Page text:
I haven't seen their device and I won't want to see it, I want to first understand the concept better independently. I am not an expert in biology but I have feeling how such device could be done.
Noname covers sensitivity and new concept "amplification" raising a new puzzle: is amplification done by analog methods (op-apms), digital methods, dilution or/and some other methods?
Summarising the Noname to sensitivity, amplification and background
(I added bolding)
"Theranos is working on modular micofluidic devices/cartridges"
"regardless of how good your device is, at some point you start amplifying junk. The better the primers and other reagents the less junk you amplify, but at the end of the day you want more sample to be more sensitive."
"they aren't/can't multiply the analyte of interest. In these tests, they rely more on dilution or small volumes to perform detection. This is where their ability to reliably dilute and correct for the dilution comes into play. -- if you had perfect detection you might be ok, but you generally want to analyze more blood so that statistics work in your favor and your performance goes up. Most of the other chemistries, proteins, and as mentioned earlier, electrolytes will probably be ok for dilution and detection and in fact this is why there are plenty of small devices already out there that use a drop of blood and perform the same tests."
"They don't publicize that they may need to draw a venous sample (needle in your arm) for some tests and depending on what tests you order, you may need a separate finger prick for each test."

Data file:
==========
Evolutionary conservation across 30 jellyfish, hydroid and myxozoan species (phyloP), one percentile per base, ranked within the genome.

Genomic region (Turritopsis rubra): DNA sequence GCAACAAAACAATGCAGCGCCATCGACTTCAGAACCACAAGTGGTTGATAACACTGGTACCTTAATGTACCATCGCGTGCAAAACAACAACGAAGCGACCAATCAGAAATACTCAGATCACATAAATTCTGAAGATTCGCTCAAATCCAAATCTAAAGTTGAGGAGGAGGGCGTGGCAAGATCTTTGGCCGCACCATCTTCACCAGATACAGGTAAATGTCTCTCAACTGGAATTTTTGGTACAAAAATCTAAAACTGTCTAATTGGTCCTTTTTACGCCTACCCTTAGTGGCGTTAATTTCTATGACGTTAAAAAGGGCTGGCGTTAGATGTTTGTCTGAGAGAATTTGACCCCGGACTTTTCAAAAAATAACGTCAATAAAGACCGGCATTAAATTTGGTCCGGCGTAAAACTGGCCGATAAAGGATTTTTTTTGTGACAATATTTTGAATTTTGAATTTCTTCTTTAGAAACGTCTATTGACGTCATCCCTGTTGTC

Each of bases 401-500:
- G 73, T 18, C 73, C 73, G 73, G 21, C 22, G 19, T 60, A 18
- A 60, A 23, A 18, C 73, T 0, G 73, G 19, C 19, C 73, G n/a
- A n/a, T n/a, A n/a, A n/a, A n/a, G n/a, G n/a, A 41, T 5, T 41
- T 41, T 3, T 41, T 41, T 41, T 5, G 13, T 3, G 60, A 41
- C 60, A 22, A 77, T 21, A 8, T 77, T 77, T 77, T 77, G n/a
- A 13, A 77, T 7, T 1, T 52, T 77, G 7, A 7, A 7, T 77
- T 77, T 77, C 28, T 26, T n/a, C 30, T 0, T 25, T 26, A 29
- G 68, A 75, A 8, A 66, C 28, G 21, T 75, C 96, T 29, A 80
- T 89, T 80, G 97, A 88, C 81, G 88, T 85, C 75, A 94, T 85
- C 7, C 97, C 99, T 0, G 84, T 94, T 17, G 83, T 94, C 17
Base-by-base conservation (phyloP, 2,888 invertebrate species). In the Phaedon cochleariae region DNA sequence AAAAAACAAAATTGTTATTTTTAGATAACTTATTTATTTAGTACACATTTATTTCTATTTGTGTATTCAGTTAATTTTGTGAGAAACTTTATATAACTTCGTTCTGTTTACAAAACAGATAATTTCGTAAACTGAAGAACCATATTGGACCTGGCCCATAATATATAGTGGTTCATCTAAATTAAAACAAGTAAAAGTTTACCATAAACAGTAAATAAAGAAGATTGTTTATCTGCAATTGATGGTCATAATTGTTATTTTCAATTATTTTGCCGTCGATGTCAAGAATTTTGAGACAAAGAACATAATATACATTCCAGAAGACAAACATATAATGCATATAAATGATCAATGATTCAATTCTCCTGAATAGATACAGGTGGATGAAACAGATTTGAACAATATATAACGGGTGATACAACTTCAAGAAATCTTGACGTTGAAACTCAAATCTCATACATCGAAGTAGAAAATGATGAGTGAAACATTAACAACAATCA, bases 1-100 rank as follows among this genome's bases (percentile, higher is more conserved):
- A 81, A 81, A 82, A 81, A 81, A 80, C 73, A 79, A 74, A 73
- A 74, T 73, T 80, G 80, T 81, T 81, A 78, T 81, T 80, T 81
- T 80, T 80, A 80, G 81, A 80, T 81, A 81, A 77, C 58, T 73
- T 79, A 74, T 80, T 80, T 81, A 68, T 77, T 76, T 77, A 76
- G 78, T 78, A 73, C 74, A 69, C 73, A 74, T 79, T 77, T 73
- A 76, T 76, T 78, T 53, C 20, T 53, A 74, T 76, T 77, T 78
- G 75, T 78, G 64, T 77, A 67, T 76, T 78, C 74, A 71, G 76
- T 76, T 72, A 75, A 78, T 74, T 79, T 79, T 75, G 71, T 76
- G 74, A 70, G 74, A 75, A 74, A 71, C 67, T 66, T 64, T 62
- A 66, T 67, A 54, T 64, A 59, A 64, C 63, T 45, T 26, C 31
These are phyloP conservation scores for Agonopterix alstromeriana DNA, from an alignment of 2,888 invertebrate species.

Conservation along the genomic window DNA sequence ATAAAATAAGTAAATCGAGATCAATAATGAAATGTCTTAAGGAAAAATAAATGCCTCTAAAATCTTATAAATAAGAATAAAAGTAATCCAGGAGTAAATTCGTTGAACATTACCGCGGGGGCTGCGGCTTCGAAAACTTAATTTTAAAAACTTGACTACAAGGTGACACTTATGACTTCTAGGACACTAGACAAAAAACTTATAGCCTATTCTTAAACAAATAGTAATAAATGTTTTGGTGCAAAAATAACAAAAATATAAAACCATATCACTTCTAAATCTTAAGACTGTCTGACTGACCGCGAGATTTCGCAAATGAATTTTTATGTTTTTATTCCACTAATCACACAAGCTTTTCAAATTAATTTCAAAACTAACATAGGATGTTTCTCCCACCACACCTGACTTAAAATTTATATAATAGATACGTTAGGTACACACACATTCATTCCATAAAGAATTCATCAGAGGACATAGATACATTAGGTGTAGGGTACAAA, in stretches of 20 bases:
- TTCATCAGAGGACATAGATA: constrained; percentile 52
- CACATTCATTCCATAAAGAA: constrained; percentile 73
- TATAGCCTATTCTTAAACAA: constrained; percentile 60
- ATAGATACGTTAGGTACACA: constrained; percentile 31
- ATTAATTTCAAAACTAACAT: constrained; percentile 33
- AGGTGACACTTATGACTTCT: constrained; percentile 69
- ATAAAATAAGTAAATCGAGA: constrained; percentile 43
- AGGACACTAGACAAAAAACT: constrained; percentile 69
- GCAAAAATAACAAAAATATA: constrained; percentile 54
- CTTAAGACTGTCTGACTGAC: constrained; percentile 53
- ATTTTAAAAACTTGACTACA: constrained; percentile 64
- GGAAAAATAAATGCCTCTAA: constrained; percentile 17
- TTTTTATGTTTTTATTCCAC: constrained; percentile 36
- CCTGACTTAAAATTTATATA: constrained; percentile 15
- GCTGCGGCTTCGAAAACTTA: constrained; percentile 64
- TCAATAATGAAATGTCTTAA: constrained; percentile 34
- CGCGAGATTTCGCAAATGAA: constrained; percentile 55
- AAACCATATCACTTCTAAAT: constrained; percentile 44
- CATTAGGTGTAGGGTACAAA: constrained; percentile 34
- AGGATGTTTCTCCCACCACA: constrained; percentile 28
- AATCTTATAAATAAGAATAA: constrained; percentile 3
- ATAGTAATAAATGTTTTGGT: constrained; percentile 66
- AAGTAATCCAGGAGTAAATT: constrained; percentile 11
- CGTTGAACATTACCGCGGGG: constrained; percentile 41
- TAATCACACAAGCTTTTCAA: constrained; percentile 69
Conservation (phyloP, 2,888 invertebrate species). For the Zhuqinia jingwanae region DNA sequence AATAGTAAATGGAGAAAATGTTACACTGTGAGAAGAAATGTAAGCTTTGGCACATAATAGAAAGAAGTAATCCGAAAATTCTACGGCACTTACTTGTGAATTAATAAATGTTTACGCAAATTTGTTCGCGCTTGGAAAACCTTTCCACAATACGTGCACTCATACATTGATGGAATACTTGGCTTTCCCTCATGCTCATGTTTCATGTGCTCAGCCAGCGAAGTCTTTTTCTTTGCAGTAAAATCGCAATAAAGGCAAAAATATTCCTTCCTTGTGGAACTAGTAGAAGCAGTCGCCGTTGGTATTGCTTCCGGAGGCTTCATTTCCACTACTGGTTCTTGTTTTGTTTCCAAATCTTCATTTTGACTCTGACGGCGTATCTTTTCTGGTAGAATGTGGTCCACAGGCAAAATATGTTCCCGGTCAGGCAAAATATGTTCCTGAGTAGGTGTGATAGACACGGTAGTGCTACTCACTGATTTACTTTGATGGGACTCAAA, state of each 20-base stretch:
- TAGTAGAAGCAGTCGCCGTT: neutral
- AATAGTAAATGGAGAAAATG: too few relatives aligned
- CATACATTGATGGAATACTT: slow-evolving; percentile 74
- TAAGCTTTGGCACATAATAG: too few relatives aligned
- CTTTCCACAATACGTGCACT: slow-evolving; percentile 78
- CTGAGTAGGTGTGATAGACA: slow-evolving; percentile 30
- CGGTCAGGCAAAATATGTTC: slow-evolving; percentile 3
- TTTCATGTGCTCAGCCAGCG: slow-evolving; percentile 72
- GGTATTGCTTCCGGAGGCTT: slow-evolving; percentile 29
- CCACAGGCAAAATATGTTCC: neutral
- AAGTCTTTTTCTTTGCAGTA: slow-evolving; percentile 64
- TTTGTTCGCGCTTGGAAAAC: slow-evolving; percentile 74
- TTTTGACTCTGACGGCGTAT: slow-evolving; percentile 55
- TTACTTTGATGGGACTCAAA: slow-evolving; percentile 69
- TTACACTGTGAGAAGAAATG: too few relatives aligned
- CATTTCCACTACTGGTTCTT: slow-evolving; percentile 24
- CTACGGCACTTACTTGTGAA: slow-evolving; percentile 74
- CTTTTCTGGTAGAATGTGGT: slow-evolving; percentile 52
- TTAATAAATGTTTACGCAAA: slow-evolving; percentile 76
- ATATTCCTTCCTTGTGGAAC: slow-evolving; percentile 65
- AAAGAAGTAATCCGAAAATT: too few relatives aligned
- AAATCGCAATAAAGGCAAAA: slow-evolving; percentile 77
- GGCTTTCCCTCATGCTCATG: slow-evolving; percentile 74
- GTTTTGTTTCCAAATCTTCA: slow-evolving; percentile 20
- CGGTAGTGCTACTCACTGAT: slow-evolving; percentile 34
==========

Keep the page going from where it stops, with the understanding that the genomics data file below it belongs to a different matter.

where by (2) more sensitivity can actually be a good thing; by (3) same tests already done by other devices in small size: what is so special with Theranos device? and by (4) one drop of blood not enough for all tests.
"What are limiations of multiplying so little blood?"
- Decision Analysis (DA) and Compositional Blood Analysis (CBA): I see such a device as a Decision Analysis (DA) device where you need to do compositional blood analysis (CBA). You get a lot of vague information on which you do sensitivity analysis. Conventional full blood tests can be seen as devices where the sensitivity is very very low to other factors. It is not surprising that development has lasted about 10 years, sensitivity analysis is very low research project. For example, Chevron's DA model started 1990 and continuing, implementation takes time. For example, scale hydration level to some level in all samples. When you have low-quality information, you need to use ad hoc models (often based on high-quality samples) such as supposed correlations between things to improve prediction accuracy.
1.1. What are Decision factors?
1.1.1. Rheology of blood? Dry or liquid phase samples?
1.1.2. Correlation of red/white shells: I don't use the word "approximation" because the number of red shells correlated with the number of white shells
1.1.3. Density (~1.05 kg/l)
1.1.4. Colour of blood
1.1.5. Hydration level
1.1.6. other factors?
"How can Theranos blood test's be specific and accurate compared to conventional full blood test?"
I think this question mis-framed. It is better to ask "How much extra value does such a device can offer?"
Smaller size and less blood mean convenience. It may be useful with athletes, new markets. More convenient to patients/users even though suffering from some abnormalities due to its intrinsic limitations related to its small-volume measurement method.
What components do you need to multiply?
I think this is an important insight: is it possible to multiply blood somehow ensuring its quality for testing? This would make blood tests less painful for patients. Perhaps this is related to stem-cell research? Perhaps not, the Noname covers this in terms of dilution more closely.